Do No Harm: Evaluating Proposals for US Intervention in the South China Sea

 

The South China Sea has long been a focal point in US-China relations. Home to large fishing grounds and abundant oil reserves, the sea provides most food and energy to its 620 million inhabitants and serves as a waterway for 1/3rd of global maritime trade, $1.2 trillion of which travels either to or from the US. But all is not well in paradise. Six governments currently contest sovereignty over the sea’s islands and resources, including China, Brunei, Malaysia, Taiwan, Vietnam, and the Philippines. Although no single government has ever dominated the region, China has employed increasingly aggressive tactics to assert control over the waterway, delineating a supposed ‘nine-dash’ line within which it proclaims ‘undisputed sovereignty.’ Since 2014, the People’s Republic of China (PRC) has reclaimed 3,000 acres of land, constructed military facilities on artificial islands, harassed foreign ships in nearby waters, and blockaded reefs in foreign exclusive economic zones. In response, Southeast Asian nations have turned to the United States as their most powerful military and economic ally to help deter Chinese maritime advance and reclaim disputed land. Although the US remains officially neutral, whichever policy it chooses to adopt in the coming years will surely define its relationship with both China and its Southeast Asian neighbours, thereby shaping the regional – and possibly, global – balance of power.

 

SIMON SAYS

 

In July’s publication of Foreign Affairs, former US-policy advisor Mr. Ely Ratner argues that Chinese regional hegemony would represent a ‘devastating blow’ to the United States, whose current policies he condemns as risk-averse and ineffective. According to Mr. Ratner, deterrence has failed principally because American leadership never explicitly stated how it would respond to further Chinese transgressions in the South China Sea. Likewise, international organisations such as the UN, the G-7, the EU, and the Association of Southeast Asian Nations (ASEAN) have never instated concrete sanctions to enforce their condemnation of Chinese expansion, thereby undermining their influence over Beijing’s maritime policy. President Trump’s recent pledge to increase military expenditure in the South China Sea is equally vain: Chinese leadership may be intimidated by America’s military might, but it also knows that the US does not value the South China Sea enough to enter a costly and difficult confrontation over it, especially given Mr. Trump’s regular assertions that he champions ‘American First.’ No matter how many US warships are deployed in the sea, China will not change its policy so long as US statesmen don’t concretise theirs.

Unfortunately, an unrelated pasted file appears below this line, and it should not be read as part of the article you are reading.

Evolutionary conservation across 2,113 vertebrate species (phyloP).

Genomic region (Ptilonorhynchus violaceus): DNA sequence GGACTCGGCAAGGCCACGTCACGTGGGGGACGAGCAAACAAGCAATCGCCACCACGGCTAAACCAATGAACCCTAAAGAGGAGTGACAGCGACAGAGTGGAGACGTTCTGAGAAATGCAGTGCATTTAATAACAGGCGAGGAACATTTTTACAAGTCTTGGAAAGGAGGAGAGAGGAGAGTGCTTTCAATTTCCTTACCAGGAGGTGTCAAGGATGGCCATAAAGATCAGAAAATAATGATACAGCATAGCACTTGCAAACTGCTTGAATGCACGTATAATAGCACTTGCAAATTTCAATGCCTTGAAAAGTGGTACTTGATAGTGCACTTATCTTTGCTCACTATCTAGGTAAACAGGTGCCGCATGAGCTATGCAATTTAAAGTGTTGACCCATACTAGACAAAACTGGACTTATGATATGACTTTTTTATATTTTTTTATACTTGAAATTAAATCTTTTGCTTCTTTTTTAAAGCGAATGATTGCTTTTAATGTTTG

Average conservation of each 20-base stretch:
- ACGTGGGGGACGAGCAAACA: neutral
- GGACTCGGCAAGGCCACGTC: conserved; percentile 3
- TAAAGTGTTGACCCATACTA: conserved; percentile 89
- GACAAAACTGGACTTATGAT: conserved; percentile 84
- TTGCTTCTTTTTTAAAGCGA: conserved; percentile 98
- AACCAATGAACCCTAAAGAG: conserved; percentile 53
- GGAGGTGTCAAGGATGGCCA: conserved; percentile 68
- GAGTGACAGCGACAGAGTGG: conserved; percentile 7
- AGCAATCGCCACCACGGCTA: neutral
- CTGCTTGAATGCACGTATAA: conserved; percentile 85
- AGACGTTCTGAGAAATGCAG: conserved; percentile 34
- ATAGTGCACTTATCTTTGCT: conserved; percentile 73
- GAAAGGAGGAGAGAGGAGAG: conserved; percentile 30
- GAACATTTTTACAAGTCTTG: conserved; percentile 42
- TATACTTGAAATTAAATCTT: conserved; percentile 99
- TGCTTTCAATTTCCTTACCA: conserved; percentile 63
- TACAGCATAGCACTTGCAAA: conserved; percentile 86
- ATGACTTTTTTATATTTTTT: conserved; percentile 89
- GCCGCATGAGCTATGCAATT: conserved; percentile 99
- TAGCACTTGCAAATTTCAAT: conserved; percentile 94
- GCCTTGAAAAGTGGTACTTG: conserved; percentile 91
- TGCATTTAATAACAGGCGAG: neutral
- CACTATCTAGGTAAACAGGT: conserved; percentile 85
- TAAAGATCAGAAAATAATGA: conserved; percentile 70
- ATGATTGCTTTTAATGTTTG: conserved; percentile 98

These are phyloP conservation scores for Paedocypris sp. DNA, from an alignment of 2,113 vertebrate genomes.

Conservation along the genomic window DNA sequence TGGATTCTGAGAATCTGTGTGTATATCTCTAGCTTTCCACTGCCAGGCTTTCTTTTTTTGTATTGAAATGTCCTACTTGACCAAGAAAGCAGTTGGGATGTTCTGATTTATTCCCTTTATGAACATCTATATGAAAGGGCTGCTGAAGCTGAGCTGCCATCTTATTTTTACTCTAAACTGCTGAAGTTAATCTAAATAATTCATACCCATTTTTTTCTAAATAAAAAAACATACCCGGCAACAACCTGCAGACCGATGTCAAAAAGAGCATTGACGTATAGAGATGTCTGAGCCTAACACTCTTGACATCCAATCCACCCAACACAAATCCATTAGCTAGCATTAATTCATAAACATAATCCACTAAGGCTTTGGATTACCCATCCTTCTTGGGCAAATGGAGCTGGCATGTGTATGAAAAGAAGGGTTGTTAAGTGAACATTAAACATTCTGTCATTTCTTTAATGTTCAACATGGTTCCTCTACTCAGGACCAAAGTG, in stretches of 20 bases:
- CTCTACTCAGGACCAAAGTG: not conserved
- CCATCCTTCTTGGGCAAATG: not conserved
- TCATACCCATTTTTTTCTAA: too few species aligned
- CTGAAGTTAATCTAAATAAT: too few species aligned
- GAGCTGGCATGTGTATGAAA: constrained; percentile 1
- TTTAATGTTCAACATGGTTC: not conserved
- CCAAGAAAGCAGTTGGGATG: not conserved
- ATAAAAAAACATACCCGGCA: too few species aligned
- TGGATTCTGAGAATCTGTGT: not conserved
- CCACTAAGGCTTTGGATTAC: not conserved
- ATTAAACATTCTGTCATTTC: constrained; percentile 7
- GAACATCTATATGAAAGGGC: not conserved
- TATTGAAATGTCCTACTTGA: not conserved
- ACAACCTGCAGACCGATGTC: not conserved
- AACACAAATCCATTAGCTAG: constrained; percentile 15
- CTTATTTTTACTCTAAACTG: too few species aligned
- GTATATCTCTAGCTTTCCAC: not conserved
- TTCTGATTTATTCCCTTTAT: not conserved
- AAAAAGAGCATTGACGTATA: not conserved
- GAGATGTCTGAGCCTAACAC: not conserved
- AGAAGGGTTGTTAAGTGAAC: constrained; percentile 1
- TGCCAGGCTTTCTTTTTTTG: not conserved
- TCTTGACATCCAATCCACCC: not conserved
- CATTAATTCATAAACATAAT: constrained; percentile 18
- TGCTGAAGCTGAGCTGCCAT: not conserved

Mr. Ratner proposes a series of measures which would function as strategic deterrence against China’s maritime advance. First, the United States should issue a clear warning that if China continues the construction of artificial islands and military bases, the US will forgo its position of neutrality and declare its opposition to ‘Chinese coercion.’ It should then cooperate with the region’s nations to ‘reclaim land’ and ‘fortify bases’ within their exclusive economic zones. Second, Mr. Ratner proposes that the United States conduct joint military exercises à la NATO, as well as sell ‘counter-intervention capabilities’ to their partner countries. If Chinese militarisation continues despite these measures, Mr. Ratner advices the US to negotiate deals which permanently station US troops at local military bases. Such negotiations would be paired with strong economic support to the region, in case China responds with economic sanctions. Finally, Mr. Ratner encourages the United States to complement these measures by supplying intelligence on Chinese manoeuvres and military developments to Southeast Asian news outlets, thereby engaging the public and placing more pressure upon China’s leadership to halt maritime expansion.